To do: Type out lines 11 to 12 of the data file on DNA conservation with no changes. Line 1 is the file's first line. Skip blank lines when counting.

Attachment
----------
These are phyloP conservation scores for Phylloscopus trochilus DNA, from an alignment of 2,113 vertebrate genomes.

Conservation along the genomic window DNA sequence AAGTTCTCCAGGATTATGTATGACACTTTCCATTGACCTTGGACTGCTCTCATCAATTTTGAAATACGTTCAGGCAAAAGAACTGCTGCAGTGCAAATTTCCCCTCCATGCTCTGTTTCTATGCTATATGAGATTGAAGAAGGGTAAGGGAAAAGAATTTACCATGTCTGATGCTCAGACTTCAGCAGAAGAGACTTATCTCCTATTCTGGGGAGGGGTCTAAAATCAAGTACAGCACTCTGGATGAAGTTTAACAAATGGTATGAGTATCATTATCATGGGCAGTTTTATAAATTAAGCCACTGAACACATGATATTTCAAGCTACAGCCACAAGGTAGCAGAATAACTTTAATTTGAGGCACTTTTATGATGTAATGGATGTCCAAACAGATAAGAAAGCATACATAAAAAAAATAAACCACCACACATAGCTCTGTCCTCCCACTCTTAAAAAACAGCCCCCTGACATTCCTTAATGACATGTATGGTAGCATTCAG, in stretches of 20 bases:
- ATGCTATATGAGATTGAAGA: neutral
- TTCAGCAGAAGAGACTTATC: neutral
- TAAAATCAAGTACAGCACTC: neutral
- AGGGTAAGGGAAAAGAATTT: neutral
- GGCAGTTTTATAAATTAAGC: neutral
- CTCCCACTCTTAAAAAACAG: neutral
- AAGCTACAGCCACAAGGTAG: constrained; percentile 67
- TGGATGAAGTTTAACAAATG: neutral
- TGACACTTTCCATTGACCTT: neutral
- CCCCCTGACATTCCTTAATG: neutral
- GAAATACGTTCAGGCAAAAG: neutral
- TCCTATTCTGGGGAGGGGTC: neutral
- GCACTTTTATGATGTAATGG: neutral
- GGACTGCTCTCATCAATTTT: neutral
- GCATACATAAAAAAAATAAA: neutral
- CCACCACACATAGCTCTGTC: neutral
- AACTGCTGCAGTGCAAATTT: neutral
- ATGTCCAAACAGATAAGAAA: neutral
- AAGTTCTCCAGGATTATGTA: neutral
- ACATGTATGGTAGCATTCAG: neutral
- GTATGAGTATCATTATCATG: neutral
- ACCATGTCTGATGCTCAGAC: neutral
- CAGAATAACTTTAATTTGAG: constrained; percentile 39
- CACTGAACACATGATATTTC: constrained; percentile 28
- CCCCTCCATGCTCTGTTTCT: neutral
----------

- TGACACTTTCCATTGACCTT: neutral
- CCCCCTGACATTCCTTAATG: neutral